This weekend’s book was the Iron Trial (Young Adult 295 pages) by Holly Black and Cassandra Clare.
“Friends and foes. Danger and magic. Death and life. Most kids would do anything to pass the Iron Trial. Not Callum Hunt. He wants to fail. All his life, Call has been warned by his father to stay away from magic. If he succeeds at the Iron Trial and is admitted into the Magisterium, he is sure it can only mean bad things for him. So he tries his best to do his worst – and fails at failing. Now the Magisterium awaits him. It’s a place that’s both sensational and sinister, with dark ties to his past and a twisty path to his future. The Iron Trial is just the beginning, for the biggest test is still to come …”
One of the interesting things about reading this book right now is that I am currently working on my Readings in the Genre: Mystery Classics for my Master of Fine Arts in Writing Popular Fiction from Seton Hill University and I’ve noticed that there are elements of mystery in a variety of genres that are not specifically classified as mystery. This story has a lot of elements of mystery woven throughout the main plot. I think one of the key points of mystery is getting the reader curious and asking questions about who the characters involved in the story are, why the characters behave the way they do, and how are specific scenes in the story accomplished? For mystery, it’s the curiosity and the questions that drive the story forward.
The same principles of mystery can be used in this story. I spent most of the story curious as to what was truly going on and what the motivation for each of the characters is. Why doesn’t Callum have any control of his magic? What isn’t Call’s father telling him? There were a lot of mysterious elements strewn throughout this story and I enjoyed the questions this story presented.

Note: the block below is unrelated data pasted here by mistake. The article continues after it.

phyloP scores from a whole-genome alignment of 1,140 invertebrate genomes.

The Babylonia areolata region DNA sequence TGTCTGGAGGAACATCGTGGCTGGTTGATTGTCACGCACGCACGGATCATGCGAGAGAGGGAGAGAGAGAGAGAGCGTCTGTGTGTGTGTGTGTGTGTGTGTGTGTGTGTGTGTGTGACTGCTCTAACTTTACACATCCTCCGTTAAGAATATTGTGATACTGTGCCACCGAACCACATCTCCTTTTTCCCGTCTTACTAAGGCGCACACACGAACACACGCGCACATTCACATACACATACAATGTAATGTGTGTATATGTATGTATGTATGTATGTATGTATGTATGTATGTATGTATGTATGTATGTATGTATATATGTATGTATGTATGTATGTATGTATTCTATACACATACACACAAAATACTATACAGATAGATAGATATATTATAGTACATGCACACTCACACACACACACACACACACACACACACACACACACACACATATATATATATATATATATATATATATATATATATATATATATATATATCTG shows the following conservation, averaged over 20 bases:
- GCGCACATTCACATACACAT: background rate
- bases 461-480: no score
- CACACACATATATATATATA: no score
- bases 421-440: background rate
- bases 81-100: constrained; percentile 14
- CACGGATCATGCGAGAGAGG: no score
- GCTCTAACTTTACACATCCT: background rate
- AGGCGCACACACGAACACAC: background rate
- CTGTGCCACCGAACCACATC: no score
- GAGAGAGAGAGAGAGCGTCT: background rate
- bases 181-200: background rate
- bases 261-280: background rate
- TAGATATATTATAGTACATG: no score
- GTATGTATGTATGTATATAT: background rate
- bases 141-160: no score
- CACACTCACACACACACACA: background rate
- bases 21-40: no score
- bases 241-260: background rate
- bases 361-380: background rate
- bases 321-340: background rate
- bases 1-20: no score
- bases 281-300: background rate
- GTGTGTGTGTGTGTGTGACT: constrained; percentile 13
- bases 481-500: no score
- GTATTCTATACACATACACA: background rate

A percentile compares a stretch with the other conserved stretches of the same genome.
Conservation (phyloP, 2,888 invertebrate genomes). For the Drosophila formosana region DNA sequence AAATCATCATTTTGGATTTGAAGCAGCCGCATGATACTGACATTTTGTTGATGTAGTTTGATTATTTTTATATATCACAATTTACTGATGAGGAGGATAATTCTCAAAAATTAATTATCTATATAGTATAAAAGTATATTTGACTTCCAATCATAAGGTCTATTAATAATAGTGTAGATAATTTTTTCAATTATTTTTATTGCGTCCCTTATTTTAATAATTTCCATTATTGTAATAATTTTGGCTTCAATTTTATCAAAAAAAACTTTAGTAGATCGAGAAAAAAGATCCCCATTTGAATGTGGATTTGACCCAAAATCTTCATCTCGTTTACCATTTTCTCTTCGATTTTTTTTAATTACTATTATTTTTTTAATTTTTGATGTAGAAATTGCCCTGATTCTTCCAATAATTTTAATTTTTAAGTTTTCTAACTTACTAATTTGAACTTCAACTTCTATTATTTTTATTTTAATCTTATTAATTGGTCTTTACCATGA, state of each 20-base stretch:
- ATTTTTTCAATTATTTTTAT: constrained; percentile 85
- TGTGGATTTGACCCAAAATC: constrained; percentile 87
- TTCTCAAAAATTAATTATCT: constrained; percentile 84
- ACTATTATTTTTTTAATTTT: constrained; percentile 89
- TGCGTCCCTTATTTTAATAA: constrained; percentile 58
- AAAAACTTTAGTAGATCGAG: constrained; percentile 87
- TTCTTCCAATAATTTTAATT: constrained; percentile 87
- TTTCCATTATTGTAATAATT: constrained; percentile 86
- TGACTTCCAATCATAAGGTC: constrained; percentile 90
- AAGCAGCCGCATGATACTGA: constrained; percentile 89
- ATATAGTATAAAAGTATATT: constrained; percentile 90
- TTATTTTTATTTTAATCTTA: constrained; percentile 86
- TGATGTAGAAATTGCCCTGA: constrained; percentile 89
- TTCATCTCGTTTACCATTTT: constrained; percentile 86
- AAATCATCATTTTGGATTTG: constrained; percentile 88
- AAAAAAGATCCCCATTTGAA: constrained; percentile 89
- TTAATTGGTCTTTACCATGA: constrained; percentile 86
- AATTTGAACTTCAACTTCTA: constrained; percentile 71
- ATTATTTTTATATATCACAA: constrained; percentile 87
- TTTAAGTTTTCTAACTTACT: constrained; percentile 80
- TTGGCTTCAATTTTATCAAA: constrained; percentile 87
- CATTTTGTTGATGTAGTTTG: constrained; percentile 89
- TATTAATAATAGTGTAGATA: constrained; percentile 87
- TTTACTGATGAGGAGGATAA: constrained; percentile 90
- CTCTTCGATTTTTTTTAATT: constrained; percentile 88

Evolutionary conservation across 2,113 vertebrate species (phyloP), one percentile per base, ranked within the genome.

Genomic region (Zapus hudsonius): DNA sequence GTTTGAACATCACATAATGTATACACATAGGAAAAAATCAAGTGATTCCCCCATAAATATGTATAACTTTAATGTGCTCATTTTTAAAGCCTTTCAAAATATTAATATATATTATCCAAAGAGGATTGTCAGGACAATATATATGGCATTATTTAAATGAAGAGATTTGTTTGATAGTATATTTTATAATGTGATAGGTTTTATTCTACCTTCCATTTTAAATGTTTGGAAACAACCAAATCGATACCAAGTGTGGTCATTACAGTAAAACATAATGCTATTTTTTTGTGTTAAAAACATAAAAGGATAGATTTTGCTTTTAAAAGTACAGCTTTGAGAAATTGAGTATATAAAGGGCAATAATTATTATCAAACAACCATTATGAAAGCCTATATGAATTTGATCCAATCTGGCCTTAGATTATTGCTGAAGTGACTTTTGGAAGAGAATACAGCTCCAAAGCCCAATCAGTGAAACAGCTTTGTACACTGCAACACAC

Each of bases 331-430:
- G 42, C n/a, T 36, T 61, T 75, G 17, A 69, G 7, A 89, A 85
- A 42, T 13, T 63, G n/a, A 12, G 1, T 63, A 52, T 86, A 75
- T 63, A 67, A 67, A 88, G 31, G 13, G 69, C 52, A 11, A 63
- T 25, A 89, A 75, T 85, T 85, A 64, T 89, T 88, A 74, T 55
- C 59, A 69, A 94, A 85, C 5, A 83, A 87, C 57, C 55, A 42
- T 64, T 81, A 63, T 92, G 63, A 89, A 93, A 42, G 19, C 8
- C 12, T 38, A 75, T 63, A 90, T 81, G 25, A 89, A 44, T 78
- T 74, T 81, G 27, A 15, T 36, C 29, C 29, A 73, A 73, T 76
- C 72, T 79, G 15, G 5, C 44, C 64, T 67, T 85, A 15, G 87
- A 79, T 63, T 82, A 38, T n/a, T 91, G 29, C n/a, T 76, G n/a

I was particularly interested in the portrayal of friendship in this story. Call finds himself in so many situations where he is ridiculed because he doesn’t fit in well with any of his peers. He seems to have no redeeming qualities that any of his peers would seek out. And yet, he finds himself partnered with two other people who turn into friends that he can count on. I think part of this is because they are put in a situation where the three of them are required to learn how to deal with, live with, and work together with each other in order to make it through their training. I think this is something that is sometimes lacking in the interpersonal relationships I see in the world around me today – the ability to work through issues, concerns, or problems instead of just ditching when things get uncomfortable. When people are forced to be in a situation and to work together, they learn more about each other and learn to see the good in each other instead of seeing the problems. I am of the opinion that all problems are solvable if those involved would only take the time to attempt positive communication, but that’s just the hopeless idealist in me.
To the best of my knowledge, this book is the first in a series of five and it looks a lot to me as though this entire storyline is going to question what makes someone a villain and what makes someone a hero. I’m intrigued enough by the way that this first book was done that I am considering investigating the next four books in the series.
I would probably rate this book as a low three on my rating scale because it was well-written with interesting characters but I am not so deeply ingrained in the story that I simply must find the next books in the series and read them immediately.